Moreover, matching the colored blocks with their respective colors and finding a silver car will test children's memory based on what they have learned. Children need to remember and learn lots of information, and this activity tests their brain development. Finally, the activity of identifying an empty and full glass will test the children’s problem-solving skills. This activity will help them learn how to maneuver through the challenge and memorize the easiest way to progress through challenges.

Piaget’s Development Theory

Piaget’s theory is one of the learning theories applicable in this obstacle course. Children experience a drastic increase in symbolic or representational activity when moving from the sensorimotor to the preoperational development stage (Waite-Stupiansky, 2017). Piaget’s theory of education highlights three principles. Piaget believed in discovery learning, the readiness to learn, and individual differences (Ojose, 2008). He posits that children play an active role in learning. They behave like little scientists who conduct experiments, make observations, and learn about the world. The interaction with the surrounding helps them continually build on existing knowledge (Waite-Stupiansky, 2017).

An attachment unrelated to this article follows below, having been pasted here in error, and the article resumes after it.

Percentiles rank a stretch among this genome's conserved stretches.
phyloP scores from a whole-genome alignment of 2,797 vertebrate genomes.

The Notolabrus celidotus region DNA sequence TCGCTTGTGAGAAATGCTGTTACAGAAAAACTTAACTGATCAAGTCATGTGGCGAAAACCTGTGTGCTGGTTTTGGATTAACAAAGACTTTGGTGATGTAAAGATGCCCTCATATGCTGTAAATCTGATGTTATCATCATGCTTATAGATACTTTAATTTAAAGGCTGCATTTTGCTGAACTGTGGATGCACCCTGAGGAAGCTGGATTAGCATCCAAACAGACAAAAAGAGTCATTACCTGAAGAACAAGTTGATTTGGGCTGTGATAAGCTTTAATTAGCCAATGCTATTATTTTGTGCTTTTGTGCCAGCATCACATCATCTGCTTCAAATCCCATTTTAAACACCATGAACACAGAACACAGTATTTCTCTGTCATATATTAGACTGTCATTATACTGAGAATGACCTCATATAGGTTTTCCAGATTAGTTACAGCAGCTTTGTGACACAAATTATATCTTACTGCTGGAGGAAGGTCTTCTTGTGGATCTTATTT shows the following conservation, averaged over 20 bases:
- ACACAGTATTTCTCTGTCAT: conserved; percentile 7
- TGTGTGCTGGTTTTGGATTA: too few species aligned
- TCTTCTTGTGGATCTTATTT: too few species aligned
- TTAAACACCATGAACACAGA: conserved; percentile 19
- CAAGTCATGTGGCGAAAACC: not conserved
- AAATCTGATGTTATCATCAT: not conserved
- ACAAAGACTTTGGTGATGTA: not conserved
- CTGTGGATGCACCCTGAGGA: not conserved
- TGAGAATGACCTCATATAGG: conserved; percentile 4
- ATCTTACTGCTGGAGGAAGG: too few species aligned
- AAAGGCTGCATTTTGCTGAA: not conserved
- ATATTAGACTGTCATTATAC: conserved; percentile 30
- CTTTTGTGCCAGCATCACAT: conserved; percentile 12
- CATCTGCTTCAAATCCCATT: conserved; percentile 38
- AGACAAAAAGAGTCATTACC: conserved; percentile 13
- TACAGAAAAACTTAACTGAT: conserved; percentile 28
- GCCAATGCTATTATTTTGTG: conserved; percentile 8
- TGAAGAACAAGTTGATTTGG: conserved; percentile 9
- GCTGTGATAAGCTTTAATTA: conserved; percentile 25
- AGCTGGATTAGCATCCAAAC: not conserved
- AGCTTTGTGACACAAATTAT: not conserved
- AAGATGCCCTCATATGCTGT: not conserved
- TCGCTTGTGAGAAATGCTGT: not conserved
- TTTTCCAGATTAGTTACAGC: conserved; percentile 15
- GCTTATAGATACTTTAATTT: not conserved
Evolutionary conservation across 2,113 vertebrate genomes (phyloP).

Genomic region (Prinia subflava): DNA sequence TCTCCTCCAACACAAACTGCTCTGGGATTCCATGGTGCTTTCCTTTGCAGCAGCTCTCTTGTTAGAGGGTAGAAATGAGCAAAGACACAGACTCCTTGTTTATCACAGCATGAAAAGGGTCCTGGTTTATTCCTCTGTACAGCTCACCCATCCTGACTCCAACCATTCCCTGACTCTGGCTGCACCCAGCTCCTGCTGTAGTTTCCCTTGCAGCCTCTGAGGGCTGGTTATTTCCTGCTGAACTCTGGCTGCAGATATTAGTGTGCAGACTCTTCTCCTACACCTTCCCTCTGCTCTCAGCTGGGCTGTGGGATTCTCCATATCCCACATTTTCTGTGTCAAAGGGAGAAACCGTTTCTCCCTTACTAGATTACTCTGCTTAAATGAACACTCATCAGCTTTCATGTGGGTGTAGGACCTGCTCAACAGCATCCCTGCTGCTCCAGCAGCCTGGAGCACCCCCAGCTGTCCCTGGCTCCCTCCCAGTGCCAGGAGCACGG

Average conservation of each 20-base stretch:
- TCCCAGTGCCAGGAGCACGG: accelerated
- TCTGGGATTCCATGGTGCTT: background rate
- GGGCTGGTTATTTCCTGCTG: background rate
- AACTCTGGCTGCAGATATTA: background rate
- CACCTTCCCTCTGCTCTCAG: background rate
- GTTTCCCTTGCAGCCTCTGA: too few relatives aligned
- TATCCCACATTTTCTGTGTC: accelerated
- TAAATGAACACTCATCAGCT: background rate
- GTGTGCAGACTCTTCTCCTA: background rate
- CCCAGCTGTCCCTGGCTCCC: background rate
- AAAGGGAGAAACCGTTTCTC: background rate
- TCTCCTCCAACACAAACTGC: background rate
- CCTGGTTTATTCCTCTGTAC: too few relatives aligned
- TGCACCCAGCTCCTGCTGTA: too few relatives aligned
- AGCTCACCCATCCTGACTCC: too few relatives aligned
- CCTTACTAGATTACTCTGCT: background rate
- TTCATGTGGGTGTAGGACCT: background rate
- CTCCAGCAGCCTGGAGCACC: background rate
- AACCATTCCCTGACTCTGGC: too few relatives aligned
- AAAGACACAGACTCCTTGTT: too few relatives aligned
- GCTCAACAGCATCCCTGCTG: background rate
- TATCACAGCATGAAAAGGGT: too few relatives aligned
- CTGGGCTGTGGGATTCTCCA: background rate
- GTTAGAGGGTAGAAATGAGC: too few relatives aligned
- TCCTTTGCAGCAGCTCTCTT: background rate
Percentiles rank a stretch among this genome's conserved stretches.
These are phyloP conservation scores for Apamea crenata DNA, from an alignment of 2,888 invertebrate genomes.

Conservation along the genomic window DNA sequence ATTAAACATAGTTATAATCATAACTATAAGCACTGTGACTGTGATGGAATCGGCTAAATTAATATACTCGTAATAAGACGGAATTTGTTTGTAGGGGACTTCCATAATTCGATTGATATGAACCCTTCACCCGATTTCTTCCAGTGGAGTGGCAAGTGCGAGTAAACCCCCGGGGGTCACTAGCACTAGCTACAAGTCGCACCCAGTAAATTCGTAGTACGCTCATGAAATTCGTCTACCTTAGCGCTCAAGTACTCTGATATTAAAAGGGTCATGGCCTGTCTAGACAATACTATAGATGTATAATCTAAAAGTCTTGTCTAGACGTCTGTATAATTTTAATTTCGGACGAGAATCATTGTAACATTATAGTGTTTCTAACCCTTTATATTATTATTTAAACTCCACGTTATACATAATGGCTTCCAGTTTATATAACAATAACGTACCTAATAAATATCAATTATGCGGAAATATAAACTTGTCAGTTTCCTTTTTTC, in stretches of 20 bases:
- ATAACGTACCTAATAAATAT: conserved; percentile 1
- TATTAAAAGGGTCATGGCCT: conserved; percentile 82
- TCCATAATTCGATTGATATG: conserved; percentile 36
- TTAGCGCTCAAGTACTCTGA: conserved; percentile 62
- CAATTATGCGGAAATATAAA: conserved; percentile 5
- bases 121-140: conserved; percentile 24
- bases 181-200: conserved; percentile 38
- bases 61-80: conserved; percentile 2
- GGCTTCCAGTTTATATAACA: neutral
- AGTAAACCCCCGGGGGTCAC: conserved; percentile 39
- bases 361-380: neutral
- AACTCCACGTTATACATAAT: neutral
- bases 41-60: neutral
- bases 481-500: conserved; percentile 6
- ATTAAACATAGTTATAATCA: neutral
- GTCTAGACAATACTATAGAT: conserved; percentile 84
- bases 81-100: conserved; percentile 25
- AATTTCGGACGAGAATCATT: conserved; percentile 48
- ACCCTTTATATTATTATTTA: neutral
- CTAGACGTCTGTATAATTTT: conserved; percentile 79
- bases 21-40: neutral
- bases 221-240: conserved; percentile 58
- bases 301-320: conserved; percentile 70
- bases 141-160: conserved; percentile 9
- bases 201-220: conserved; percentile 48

The chosen age group of five to six-year old children falls in the preoperational stage of the four cognitive developmental stages described by Piaget. In this stage, the children have increased language ability, an egocentric perspective, symbolic thought, and limited logic (Waite-Stupiansky, 2017). Piaget’s theory helps teachers to elicit conversation from the children as they work around a problem. Verbalizing the child and the obstacle course activities provides a foundation for the teacher to infer the mechanisms of the children's thought processes (Campbell, 2012). However, Piaget states that this stage lacks logic and rational thought (Ojose, 2008). For example, the conservation activity is set to explore if the children can understand logic and perspective. Children tend to link unrelated events but do not understand their point of view (Gray & MacBlain, 2015). Therefore, employing Piaget's theory allows teachers to help learners employ effective questioning concerning characterizing objects. For example, in the activity of matching colors of blocks, children will be asked questions such as “How did you decide which block color matches with that on the poster board?” A teacher’s engagement in discussions with children engenders their discovery of different colors and how to differentiate them in terms of appearance.